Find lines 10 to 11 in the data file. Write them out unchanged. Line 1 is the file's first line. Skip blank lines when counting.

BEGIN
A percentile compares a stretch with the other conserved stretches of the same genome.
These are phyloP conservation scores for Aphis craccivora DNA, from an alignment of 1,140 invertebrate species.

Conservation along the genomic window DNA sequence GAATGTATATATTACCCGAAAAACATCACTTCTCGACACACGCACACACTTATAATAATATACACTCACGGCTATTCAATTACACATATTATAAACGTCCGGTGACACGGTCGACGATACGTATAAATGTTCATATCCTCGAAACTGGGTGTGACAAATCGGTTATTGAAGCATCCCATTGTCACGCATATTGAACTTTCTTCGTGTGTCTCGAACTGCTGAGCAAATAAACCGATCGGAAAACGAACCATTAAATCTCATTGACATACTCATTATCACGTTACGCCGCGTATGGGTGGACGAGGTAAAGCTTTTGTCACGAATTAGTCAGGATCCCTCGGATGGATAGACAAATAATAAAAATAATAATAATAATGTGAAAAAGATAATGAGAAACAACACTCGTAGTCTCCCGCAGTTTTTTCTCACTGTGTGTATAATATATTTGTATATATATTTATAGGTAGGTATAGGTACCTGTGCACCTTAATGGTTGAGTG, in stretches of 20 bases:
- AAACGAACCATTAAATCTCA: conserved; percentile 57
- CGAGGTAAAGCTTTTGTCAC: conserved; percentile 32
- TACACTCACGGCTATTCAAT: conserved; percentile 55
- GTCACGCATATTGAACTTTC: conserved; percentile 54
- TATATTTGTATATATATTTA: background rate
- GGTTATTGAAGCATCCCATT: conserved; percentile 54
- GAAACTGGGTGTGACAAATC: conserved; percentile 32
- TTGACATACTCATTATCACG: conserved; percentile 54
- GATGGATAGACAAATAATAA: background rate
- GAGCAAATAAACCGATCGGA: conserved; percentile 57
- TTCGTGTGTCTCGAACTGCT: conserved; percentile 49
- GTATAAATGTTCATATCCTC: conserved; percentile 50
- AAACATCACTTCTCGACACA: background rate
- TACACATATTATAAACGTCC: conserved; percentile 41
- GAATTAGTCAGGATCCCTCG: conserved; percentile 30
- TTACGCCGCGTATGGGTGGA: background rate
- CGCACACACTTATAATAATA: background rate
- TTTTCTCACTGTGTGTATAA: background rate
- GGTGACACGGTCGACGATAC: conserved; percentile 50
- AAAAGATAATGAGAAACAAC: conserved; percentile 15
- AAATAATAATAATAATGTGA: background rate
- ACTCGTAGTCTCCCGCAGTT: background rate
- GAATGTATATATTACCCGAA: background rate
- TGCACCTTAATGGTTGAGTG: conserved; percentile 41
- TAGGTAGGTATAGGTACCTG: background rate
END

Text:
- GAAACTGGGTGTGACAAATC: conserved; percentile 32
- TTGACATACTCATTATCACG: conserved; percentile 54